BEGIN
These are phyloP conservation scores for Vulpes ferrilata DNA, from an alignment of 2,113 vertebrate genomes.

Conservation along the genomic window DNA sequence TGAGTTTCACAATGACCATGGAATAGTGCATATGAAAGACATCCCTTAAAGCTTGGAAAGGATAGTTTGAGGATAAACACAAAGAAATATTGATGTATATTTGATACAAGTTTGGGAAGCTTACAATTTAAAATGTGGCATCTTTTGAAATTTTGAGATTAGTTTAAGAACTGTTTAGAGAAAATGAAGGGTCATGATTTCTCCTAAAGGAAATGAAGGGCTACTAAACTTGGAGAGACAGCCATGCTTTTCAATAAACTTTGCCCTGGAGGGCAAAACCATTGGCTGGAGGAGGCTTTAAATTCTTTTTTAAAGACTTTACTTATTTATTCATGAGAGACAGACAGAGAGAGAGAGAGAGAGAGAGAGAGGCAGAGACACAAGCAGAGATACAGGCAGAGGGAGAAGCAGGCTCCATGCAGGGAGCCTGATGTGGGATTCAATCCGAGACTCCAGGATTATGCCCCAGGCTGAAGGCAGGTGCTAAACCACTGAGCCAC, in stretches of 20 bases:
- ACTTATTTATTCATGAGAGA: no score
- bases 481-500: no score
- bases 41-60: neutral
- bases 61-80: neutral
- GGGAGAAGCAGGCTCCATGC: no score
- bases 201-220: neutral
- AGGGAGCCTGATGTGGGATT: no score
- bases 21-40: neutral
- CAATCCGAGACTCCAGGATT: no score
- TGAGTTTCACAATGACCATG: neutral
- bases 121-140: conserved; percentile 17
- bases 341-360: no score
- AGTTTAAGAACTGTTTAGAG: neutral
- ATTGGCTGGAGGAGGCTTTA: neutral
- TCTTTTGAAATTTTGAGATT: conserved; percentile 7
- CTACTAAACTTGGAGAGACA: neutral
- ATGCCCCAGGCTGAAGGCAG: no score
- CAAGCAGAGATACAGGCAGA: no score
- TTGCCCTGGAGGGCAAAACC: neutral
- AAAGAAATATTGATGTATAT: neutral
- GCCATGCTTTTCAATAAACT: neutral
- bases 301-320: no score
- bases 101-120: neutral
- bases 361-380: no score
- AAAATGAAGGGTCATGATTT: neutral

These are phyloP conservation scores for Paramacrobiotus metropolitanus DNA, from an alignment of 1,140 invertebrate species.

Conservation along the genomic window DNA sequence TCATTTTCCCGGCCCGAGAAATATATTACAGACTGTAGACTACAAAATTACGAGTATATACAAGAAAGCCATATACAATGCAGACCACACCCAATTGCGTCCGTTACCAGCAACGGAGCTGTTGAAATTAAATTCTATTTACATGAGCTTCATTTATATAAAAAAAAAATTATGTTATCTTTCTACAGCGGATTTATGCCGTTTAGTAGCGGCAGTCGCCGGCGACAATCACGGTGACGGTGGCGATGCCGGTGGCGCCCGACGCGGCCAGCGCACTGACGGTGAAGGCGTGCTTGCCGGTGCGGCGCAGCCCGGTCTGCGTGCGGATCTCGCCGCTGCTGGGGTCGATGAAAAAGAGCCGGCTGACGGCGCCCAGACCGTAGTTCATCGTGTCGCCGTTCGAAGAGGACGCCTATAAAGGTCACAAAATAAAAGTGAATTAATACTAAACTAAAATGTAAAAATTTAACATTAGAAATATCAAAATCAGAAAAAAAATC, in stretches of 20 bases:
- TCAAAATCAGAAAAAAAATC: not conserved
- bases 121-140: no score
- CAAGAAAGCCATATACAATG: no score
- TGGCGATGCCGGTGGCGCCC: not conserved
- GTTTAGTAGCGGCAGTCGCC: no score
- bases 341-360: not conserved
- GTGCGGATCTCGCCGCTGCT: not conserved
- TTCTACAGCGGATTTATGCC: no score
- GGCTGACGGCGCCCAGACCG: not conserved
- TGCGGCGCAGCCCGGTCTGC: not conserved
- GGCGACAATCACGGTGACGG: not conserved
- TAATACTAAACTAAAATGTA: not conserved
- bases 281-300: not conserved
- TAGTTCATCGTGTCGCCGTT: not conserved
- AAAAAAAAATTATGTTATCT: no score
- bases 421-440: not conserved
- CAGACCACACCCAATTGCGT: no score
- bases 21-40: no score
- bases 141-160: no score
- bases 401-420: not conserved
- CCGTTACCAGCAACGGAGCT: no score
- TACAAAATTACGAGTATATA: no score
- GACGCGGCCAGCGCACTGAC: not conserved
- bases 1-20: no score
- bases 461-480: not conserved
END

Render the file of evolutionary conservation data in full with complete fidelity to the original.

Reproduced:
These are phyloP conservation scores for Vulpes ferrilata DNA, from an alignment of 2,113 vertebrate genomes.

Conservation along the genomic window DNA sequence TGAGTTTCACAATGACCATGGAATAGTGCATATGAAAGACATCCCTTAAAGCTTGGAAAGGATAGTTTGAGGATAAACACAAAGAAATATTGATGTATATTTGATACAAGTTTGGGAAGCTTACAATTTAAAATGTGGCATCTTTTGAAATTTTGAGATTAGTTTAAGAACTGTTTAGAGAAAATGAAGGGTCATGATTTCTCCTAAAGGAAATGAAGGGCTACTAAACTTGGAGAGACAGCCATGCTTTTCAATAAACTTTGCCCTGGAGGGCAAAACCATTGGCTGGAGGAGGCTTTAAATTCTTTTTTAAAGACTTTACTTATTTATTCATGAGAGACAGACAGAGAGAGAGAGAGAGAGAGAGAGAGGCAGAGACACAAGCAGAGATACAGGCAGAGGGAGAAGCAGGCTCCATGCAGGGAGCCTGATGTGGGATTCAATCCGAGACTCCAGGATTATGCCCCAGGCTGAAGGCAGGTGCTAAACCACTGAGCCAC, in stretches of 20 bases:
- ACTTATTTATTCATGAGAGA: no score
- bases 481-500: no score
- bases 41-60: neutral
- bases 61-80: neutral
- GGGAGAAGCAGGCTCCATGC: no score
- bases 201-220: neutral
- AGGGAGCCTGATGTGGGATT: no score
- bases 21-40: neutral
- CAATCCGAGACTCCAGGATT: no score
- TGAGTTTCACAATGACCATG: neutral
- bases 121-140: conserved; percentile 17
- bases 341-360: no score
- AGTTTAAGAACTGTTTAGAG: neutral
- ATTGGCTGGAGGAGGCTTTA: neutral
- TCTTTTGAAATTTTGAGATT: conserved; percentile 7
- CTACTAAACTTGGAGAGACA: neutral
- ATGCCCCAGGCTGAAGGCAG: no score
- CAAGCAGAGATACAGGCAGA: no score
- TTGCCCTGGAGGGCAAAACC: neutral
- AAAGAAATATTGATGTATAT: neutral
- GCCATGCTTTTCAATAAACT: neutral
- bases 301-320: no score
- bases 101-120: neutral
- bases 361-380: no score
- AAAATGAAGGGTCATGATTT: neutral

These are phyloP conservation scores for Paramacrobiotus metropolitanus DNA, from an alignment of 1,140 invertebrate species.

Conservation along the genomic window DNA sequence TCATTTTCCCGGCCCGAGAAATATATTACAGACTGTAGACTACAAAATTACGAGTATATACAAGAAAGCCATATACAATGCAGACCACACCCAATTGCGTCCGTTACCAGCAACGGAGCTGTTGAAATTAAATTCTATTTACATGAGCTTCATTTATATAAAAAAAAAATTATGTTATCTTTCTACAGCGGATTTATGCCGTTTAGTAGCGGCAGTCGCCGGCGACAATCACGGTGACGGTGGCGATGCCGGTGGCGCCCGACGCGGCCAGCGCACTGACGGTGAAGGCGTGCTTGCCGGTGCGGCGCAGCCCGGTCTGCGTGCGGATCTCGCCGCTGCTGGGGTCGATGAAAAAGAGCCGGCTGACGGCGCCCAGACCGTAGTTCATCGTGTCGCCGTTCGAAGAGGACGCCTATAAAGGTCACAAAATAAAAGTGAATTAATACTAAACTAAAATGTAAAAATTTAACATTAGAAATATCAAAATCAGAAAAAAAATC, in stretches of 20 bases:
- TCAAAATCAGAAAAAAAATC: not conserved
- bases 121-140: no score
- CAAGAAAGCCATATACAATG: no score
- TGGCGATGCCGGTGGCGCCC: not conserved
- GTTTAGTAGCGGCAGTCGCC: no score
- bases 341-360: not conserved
- GTGCGGATCTCGCCGCTGCT: not conserved
- TTCTACAGCGGATTTATGCC: no score
- GGCTGACGGCGCCCAGACCG: not conserved
- TGCGGCGCAGCCCGGTCTGC: not conserved
- GGCGACAATCACGGTGACGG: not conserved
- TAATACTAAACTAAAATGTA: not conserved
- bases 281-300: not conserved
- TAGTTCATCGTGTCGCCGTT: not conserved
- AAAAAAAAATTATGTTATCT: no score
- bases 421-440: not conserved
- CAGACCACACCCAATTGCGT: no score
- bases 21-40: no score
- bases 141-160: no score
- bases 401-420: not conserved
- CCGTTACCAGCAACGGAGCT: no score
- TACAAAATTACGAGTATATA: no score
- GACGCGGCCAGCGCACTGAC: not conserved
- bases 1-20: no score
- bases 461-480: not conserved